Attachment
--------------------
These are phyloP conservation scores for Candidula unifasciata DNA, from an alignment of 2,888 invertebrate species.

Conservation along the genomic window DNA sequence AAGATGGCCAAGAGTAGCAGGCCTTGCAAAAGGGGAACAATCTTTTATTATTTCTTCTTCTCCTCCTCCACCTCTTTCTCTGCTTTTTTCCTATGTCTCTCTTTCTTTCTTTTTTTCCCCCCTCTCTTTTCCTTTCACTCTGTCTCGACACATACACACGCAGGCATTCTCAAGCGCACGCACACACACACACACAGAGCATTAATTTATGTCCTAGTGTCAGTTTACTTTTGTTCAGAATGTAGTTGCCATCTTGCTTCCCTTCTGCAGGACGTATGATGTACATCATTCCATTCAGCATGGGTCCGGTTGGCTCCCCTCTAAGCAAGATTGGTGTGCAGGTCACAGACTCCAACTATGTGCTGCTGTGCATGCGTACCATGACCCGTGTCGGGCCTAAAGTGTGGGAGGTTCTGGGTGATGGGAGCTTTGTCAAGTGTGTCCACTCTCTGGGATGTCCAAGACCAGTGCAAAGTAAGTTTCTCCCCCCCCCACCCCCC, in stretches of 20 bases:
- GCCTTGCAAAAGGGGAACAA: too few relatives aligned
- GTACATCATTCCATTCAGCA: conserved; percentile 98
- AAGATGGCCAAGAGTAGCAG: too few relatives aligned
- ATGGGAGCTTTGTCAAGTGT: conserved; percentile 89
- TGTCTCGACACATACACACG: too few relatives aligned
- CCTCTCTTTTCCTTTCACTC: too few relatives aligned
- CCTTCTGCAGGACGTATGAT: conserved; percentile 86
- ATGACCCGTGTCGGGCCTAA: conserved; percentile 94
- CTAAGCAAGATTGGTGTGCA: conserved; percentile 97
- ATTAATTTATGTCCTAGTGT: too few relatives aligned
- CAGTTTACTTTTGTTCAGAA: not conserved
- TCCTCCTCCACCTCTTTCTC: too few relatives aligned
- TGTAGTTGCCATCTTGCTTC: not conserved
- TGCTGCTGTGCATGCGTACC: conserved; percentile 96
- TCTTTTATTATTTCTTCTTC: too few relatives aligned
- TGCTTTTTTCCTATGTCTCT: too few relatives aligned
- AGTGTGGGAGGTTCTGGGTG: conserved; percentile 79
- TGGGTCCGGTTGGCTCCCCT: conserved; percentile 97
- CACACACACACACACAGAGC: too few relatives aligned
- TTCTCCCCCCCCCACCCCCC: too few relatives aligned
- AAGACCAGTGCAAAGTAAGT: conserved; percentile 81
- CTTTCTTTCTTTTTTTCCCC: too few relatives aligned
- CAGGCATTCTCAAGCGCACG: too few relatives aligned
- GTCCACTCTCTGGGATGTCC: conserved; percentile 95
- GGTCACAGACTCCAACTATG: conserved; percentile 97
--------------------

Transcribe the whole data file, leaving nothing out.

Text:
These are phyloP conservation scores for Candidula unifasciata DNA, from an alignment of 2,888 invertebrate species.

Conservation along the genomic window DNA sequence AAGATGGCCAAGAGTAGCAGGCCTTGCAAAAGGGGAACAATCTTTTATTATTTCTTCTTCTCCTCCTCCACCTCTTTCTCTGCTTTTTTCCTATGTCTCTCTTTCTTTCTTTTTTTCCCCCCTCTCTTTTCCTTTCACTCTGTCTCGACACATACACACGCAGGCATTCTCAAGCGCACGCACACACACACACACAGAGCATTAATTTATGTCCTAGTGTCAGTTTACTTTTGTTCAGAATGTAGTTGCCATCTTGCTTCCCTTCTGCAGGACGTATGATGTACATCATTCCATTCAGCATGGGTCCGGTTGGCTCCCCTCTAAGCAAGATTGGTGTGCAGGTCACAGACTCCAACTATGTGCTGCTGTGCATGCGTACCATGACCCGTGTCGGGCCTAAAGTGTGGGAGGTTCTGGGTGATGGGAGCTTTGTCAAGTGTGTCCACTCTCTGGGATGTCCAAGACCAGTGCAAAGTAAGTTTCTCCCCCCCCCACCCCCC, in stretches of 20 bases:
- GCCTTGCAAAAGGGGAACAA: too few relatives aligned
- GTACATCATTCCATTCAGCA: conserved; percentile 98
- AAGATGGCCAAGAGTAGCAG: too few relatives aligned
- ATGGGAGCTTTGTCAAGTGT: conserved; percentile 89
- TGTCTCGACACATACACACG: too few relatives aligned
- CCTCTCTTTTCCTTTCACTC: too few relatives aligned
- CCTTCTGCAGGACGTATGAT: conserved; percentile 86
- ATGACCCGTGTCGGGCCTAA: conserved; percentile 94
- CTAAGCAAGATTGGTGTGCA: conserved; percentile 97
- ATTAATTTATGTCCTAGTGT: too few relatives aligned
- CAGTTTACTTTTGTTCAGAA: not conserved
- TCCTCCTCCACCTCTTTCTC: too few relatives aligned
- TGTAGTTGCCATCTTGCTTC: not conserved
- TGCTGCTGTGCATGCGTACC: conserved; percentile 96
- TCTTTTATTATTTCTTCTTC: too few relatives aligned
- TGCTTTTTTCCTATGTCTCT: too few relatives aligned
- AGTGTGGGAGGTTCTGGGTG: conserved; percentile 79
- TGGGTCCGGTTGGCTCCCCT: conserved; percentile 97
- CACACACACACACACAGAGC: too few relatives aligned
- TTCTCCCCCCCCCACCCCCC: too few relatives aligned
- AAGACCAGTGCAAAGTAAGT: conserved; percentile 81
- CTTTCTTTCTTTTTTTCCCC: too few relatives aligned
- CAGGCATTCTCAAGCGCACG: too few relatives aligned
- GTCCACTCTCTGGGATGTCC: conserved; percentile 95
- GGTCACAGACTCCAACTATG: conserved; percentile 97